Efficiently generating n-D Gaussian random fields

I am interested in an efficient code to generate an $n$-D Gaussian random field (sometimes called processes in other fields of research), which has applications in cosmology.

Attempt

I wrote the following code:

fftIndgen[n_] := Flatten[{Range[0., n/2.], -Reverse[Range[1., n/2. - 1]]}]

Clear[GaussianRandomField];
GaussianRandomField::usage = "GaussianRandomField[size,dim,Pk] returns
a Gaussian random field of size size (default 256)  and dimensions dim
(default 2) with a powerspectrum Pk";

GaussianRandomField[size_: 256, dim_: 2, Pk_: Function[k, k^-3]] :=
Module[{noise, amplitude, Pk1, Pk2, Pk3, Pk4},
Which[
dim == 1,Pk1[kx_] :=
If[kx == 0 , 0, Sqrt[Abs[Pk[kx]]]]; (*define sqrt powerspectra*)
noise = Fourier[RandomVariate[NormalDistribution[], {size}]]; (*generate white noise*)
amplitude = Map[Pk1, fftIndgen[size], 1]; (*amplitude for all frequels*)
InverseFourier[noise*amplitude], (*convolve and inverse fft*)
dim == 2,
Pk2[kx_, ky_] := If[kx == 0 && ky == 0, 0, Sqrt[Pk[Sqrt[kx^2 + ky^2]]]];
noise = Fourier[RandomVariate[NormalDistribution[], {size, size}]];
amplitude = Map[Pk2 @@ # &, Outer[List, fftIndgen[size], fftIndgen[size]], {2}];
InverseFourier[noise*amplitude],
dim > 2, "Not supported"]
]


Here are a couple of examples on how to use it in one and 2D

GaussianRandomField[1024, 1, #^(-1) &] // ListLinePlot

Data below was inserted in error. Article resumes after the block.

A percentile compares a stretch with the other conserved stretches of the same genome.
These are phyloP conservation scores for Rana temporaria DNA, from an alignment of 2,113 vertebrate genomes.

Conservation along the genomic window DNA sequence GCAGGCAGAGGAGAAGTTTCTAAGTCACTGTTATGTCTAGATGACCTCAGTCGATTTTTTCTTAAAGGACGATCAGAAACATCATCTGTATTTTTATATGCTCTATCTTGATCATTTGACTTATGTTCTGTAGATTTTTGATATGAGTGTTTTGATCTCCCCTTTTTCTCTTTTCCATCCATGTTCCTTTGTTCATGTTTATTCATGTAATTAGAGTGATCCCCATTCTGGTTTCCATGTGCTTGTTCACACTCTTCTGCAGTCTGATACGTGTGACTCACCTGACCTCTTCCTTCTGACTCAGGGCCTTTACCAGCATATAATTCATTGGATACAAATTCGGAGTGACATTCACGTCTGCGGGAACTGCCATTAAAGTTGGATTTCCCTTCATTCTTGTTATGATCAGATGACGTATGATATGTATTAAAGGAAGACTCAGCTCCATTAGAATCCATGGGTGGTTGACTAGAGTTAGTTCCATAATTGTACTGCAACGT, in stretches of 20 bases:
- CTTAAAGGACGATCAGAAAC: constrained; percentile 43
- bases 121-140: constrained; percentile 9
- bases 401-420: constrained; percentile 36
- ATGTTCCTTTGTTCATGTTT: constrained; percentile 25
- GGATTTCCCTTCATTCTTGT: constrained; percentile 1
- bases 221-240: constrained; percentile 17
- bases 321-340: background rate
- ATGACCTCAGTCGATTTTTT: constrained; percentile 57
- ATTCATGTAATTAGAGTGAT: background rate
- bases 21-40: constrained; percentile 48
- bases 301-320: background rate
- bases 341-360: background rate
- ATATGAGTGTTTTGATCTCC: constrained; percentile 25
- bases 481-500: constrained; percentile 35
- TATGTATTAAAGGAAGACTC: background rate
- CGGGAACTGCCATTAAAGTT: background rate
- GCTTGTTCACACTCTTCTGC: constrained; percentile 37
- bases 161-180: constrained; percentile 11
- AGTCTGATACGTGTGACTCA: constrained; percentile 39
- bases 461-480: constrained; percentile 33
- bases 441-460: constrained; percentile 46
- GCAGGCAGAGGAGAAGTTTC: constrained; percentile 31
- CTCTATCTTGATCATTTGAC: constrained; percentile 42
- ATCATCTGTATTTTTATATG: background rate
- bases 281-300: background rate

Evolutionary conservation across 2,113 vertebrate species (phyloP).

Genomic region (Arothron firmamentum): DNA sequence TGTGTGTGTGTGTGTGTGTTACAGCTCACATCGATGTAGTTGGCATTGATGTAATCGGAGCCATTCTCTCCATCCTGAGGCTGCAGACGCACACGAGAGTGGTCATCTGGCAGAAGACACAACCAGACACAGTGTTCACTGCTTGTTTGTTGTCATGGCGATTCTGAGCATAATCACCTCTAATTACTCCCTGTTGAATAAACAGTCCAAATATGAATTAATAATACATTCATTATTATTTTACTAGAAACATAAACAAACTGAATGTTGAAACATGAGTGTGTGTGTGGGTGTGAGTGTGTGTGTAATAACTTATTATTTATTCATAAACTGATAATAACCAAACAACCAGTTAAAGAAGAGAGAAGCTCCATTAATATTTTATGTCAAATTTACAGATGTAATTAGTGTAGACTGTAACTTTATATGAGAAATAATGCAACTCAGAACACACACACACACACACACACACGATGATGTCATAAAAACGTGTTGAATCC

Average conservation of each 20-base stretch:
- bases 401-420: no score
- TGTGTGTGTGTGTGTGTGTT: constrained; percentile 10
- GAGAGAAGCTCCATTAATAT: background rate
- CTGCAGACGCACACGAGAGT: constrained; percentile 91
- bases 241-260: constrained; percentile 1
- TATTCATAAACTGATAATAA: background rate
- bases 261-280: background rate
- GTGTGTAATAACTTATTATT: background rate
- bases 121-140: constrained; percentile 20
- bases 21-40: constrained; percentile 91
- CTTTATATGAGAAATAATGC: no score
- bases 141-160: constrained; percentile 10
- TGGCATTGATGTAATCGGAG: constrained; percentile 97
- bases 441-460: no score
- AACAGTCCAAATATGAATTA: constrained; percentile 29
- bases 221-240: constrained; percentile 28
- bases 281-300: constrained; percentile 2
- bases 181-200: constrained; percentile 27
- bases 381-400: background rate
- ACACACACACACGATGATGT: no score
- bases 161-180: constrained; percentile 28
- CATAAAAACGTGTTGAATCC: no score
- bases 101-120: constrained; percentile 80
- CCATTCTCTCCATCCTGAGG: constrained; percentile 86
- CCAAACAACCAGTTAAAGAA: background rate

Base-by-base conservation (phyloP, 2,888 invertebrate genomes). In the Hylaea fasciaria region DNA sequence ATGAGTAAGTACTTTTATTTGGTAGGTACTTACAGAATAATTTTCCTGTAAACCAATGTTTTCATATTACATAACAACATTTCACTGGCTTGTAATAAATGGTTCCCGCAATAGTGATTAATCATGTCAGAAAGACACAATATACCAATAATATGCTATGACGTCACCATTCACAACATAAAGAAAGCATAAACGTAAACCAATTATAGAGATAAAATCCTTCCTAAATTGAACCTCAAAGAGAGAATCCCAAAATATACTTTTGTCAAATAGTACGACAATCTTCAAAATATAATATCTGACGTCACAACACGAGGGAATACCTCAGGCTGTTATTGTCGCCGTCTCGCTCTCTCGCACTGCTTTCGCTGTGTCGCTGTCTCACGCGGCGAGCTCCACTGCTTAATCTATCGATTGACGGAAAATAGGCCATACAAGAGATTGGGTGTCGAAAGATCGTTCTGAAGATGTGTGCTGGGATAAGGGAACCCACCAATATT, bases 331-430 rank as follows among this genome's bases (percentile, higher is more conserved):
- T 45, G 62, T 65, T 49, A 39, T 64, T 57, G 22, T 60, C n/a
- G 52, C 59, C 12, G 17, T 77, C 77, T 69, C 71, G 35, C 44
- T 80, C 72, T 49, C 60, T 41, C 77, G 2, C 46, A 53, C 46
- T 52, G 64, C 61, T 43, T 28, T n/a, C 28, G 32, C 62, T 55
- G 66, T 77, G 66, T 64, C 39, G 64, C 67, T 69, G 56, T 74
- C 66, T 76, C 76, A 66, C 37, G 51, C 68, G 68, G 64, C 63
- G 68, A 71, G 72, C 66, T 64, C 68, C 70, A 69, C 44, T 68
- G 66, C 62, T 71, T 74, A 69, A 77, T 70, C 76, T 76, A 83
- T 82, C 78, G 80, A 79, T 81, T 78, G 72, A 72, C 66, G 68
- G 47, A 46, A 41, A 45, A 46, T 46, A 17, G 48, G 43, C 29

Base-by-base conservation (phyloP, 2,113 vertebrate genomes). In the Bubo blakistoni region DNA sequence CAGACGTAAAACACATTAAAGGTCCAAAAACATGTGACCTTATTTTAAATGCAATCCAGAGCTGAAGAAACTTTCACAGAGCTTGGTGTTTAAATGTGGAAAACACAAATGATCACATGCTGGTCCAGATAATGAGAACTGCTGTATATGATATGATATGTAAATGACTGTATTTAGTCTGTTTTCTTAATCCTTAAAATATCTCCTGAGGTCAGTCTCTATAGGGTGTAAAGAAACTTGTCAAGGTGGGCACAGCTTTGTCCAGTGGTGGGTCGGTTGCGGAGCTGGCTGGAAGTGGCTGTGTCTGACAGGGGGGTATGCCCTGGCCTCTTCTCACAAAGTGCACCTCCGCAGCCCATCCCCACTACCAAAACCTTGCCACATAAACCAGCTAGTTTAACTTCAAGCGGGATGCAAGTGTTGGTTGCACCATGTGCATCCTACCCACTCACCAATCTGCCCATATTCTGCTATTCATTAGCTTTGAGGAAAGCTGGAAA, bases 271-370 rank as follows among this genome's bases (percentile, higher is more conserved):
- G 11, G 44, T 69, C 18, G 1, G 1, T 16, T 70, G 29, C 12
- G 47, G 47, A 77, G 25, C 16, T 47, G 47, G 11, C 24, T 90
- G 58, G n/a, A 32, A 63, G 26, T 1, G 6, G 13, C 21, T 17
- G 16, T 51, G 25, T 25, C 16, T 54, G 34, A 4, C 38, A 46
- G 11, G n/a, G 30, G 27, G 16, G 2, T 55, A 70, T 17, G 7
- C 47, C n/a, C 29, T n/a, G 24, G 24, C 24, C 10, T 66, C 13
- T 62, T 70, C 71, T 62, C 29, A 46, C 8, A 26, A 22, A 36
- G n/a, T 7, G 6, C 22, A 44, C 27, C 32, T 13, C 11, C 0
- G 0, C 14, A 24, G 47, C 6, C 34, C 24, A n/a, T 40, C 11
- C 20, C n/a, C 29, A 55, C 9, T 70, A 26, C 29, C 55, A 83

GaussianRandomField[] // GaussianFilter[#, 20] & // MatrixPlot


Question

The performance is not optimal — On other interpreted softwares, such Gaussian random fields can be generated ~20 times faster. Do you have ideas on how to speed things up/improve this code?

• What is the most time-consuming part of your code? I see many functions that you use over and over again. What does putting in some well defined AbsoluteTiming and Print statements tell you? – tkott Apr 27 '12 at 18:06
• size = 1024*1024; Pk1[k_] := If[k == 0 , 0, Sqrt[Abs[k^(-1)]]]; (*define sqrt powerspectra*); noise = Fourier[ RandomVariate[ NormalDistribution[], {size}]]; (*generate white noise*)// AbsoluteTiming amplitude = Map[Pk1, fftIndgen[size], 1]; (*amplitude for all frequels*)// AbsoluteTiming InverseFourier[noise*amplitude]; // AbsoluteTiming So I guess the Map Powerpsectra part ? {0.194598,Null} {4.388953,Null} {0.506372,Null} – chris Apr 27 '12 at 18:37
• Great thread, as always ;) Too bad I wasn't around back then and have found it just now, but I guess it is better to work out something not being biased by such great answers :) – Kuba Apr 8 '14 at 18:27